Seattle Mariners’ new general manager Jerry Dipoto has done well at improving his team under some difficult circumstances. He was given limited funds, with most of the team’s money invested into just four players, a low-ranking farm system and the task to turn the team into “win now” contenders in the American League.
He turned over more than 40 percent of the team’s roster in his attempt to successfully complete his task. He’s also done so without making too many positions overcrowded. There will be a question of who will platoon with the Adam Lind at first base between Jesus Montero, Dae-Ho Lee and Gaby Sanchez. However, that question has already answered itself as Montero is out of options, while Lee and Sanchez can still be moved between Triple-A and the big league club.
The more interesting battle for a spot on the Mariners’ Opening Day 25-man roster will be for, oddly enough, the role as the team’s utility player. Both Dipoto and his handpicked rookie manager Scott Servais have expressed wanting a utility man with proven shortstop skills, in the event that Ketel Marte, who played well as a rookie last season, falls into a sophomore slump.
The team’s best two options who can play multiple infield positions including shortstop are Chris Taylor and Luis Sardinas. Neither have very much big league experience, but both have proven that they can successfully play shortstop at the major league level. You don’t often see a two-player battle, or much of a battle at all, for the utility position.
Most big-league clubs’ utility players are experienced veterans with a certain set of skills, or lack of skills, who already know the role they will play with their club. The other option is a club signing a super-utility man, like the Chicago Cubs did with Ben Zobrist this offseason. It will be interesting to see which young, inexperienced player is chosen for the final 25-man roster, Taylor or Sardinas.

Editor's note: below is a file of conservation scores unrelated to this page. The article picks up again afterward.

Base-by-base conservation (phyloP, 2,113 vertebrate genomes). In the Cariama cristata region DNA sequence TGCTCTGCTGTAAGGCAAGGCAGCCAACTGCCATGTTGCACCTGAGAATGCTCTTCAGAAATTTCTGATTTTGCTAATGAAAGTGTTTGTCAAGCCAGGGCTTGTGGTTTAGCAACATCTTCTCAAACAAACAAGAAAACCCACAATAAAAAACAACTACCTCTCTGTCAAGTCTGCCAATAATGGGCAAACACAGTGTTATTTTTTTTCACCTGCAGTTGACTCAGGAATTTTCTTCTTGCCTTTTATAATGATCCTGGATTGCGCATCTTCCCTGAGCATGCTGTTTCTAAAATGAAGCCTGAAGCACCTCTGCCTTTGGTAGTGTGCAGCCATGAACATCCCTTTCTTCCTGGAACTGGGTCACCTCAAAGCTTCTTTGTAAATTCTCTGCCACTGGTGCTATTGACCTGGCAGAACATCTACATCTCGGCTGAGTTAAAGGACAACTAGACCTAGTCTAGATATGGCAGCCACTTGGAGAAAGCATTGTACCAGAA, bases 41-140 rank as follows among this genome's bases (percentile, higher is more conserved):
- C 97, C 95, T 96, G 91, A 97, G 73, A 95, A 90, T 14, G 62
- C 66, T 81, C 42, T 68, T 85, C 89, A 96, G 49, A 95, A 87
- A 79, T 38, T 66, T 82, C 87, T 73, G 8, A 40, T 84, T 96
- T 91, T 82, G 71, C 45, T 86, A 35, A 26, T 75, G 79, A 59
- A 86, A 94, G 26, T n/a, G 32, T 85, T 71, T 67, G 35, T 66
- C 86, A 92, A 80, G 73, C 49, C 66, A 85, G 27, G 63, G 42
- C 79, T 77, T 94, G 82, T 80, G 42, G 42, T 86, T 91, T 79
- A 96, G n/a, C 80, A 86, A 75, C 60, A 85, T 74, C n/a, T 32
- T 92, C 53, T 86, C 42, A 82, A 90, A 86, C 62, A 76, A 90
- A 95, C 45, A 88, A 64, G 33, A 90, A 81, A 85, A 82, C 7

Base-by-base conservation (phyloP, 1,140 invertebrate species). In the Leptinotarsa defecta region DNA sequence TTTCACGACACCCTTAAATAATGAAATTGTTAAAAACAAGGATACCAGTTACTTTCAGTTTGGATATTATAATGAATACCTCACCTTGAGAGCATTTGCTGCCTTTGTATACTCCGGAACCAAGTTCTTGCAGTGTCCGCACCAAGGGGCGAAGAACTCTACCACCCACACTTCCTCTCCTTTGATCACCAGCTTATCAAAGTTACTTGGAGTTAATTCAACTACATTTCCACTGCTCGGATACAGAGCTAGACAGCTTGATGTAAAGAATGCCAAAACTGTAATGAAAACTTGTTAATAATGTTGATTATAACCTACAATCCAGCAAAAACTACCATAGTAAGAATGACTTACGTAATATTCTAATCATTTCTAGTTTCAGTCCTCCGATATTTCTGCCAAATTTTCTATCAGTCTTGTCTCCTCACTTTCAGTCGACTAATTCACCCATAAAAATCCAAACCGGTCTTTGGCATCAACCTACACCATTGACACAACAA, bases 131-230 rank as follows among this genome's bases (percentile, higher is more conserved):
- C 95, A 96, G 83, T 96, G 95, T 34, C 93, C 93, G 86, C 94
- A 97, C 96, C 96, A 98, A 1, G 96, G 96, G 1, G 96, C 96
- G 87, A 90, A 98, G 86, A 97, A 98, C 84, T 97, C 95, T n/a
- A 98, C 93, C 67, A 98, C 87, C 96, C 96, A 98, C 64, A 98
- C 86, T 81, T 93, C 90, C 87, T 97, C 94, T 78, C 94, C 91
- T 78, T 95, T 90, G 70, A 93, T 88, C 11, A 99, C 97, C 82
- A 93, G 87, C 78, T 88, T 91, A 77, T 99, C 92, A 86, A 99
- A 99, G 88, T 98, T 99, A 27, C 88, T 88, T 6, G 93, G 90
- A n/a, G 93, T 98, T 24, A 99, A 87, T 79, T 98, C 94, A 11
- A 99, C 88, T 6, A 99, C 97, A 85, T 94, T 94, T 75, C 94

The Case for Chris Taylor:
Twenty-five-year-old Chris Taylor was a fifth round draft pick by the Mariners in the 2012 amateur draft. He made his big league debut in 2014, playing 47 games at shortstop for the Mariners. Over that span he put up some pretty impressive offensive stats including a triple-slash of .287/.347/.346 that included eight extra base hits and nine RBI. He collected five stolen bases out of seven opportunities so he has speed but not have much power, having yet to hit his first big league home run. His 2014 WAR was 1.5, although he did commit seven errors in those 47 games dropping his fielding percentage to .962.
In 2015 Taylor appeared in 37 games but not exclusively at the shortstop position. He played four games at second, one at third and was the team’s designated hitter in three games. His numbers also dropped significantly. He batted .170/.220/.223 with just four extra base hits and one RBI. In the field he improved, making an error at second and just three at shortstop but his overall WAR dropped to -0.8. It’s hard to predict what Taylor may do if chosen to be the team’s utility player in 2016. Not only were his two seasons very different, but both sets of numbers came from a very small sample size.
The Case for Luis Sardinas:
Luis Sardinas is just 22 years old and was signed by the Texas Rangers in 2009 as an amateur free agent. He debuted the same year as Taylor did in 2014 and spent the most of the season with the Rangers big league club. He appeared in 43 games at four different positions, but the majority of those games were at second base (19). He also spent time at shortstop (13), third base (7) and DH (5). His 2014 slashline was beneath Taylor’s at .261/.303/.313. Similar to Taylor, however, he had six extra base hits, eight RBI and five stolen bases out of six attempts.
In the field, he played three positions and committed just four errors which evens out the slight difference in their slashlines because Sardinas was more versatile and better on overall defense, His WAR though was just 0.2 that season.
In January 2015 Sardinas was part of the four-player trade with the Milwaukee Brewers that brought starting pitcher Yovani Gallardo to the Rangers. In his second big league stint with Milwaukee, his numbers also dropped dramatically. He hit just .196/.240/.216 in 36 games with only one extra base hit, just four RBI and never even attempted to steal a base.
He did manage to play well at three positions in the field. He played 16 games at second base, 14 at shortstop and three at third base committing just two total errors. Again similarly to Taylor, his overall WAR dropped but not quite as steeply, to -0.4. Again in Sardinas’ case his 2016 numbers are virtually impossible to predict given the differences between the two seasons and the extremely small sample size.
In this case, it is likely that the decision between Sardinas and Taylor will come down to who has a stronger spring. Their numbers and sample sizes are very similar and one will have to really distinguish himself from the other over the next month and a half for Dipoto and Servais to be able to make a truly informed decision. That said, Sardinas may have a slight edge over Taylor to make the roster given that he is more versatile in the field and has played slightly better defense during his very brief big league career.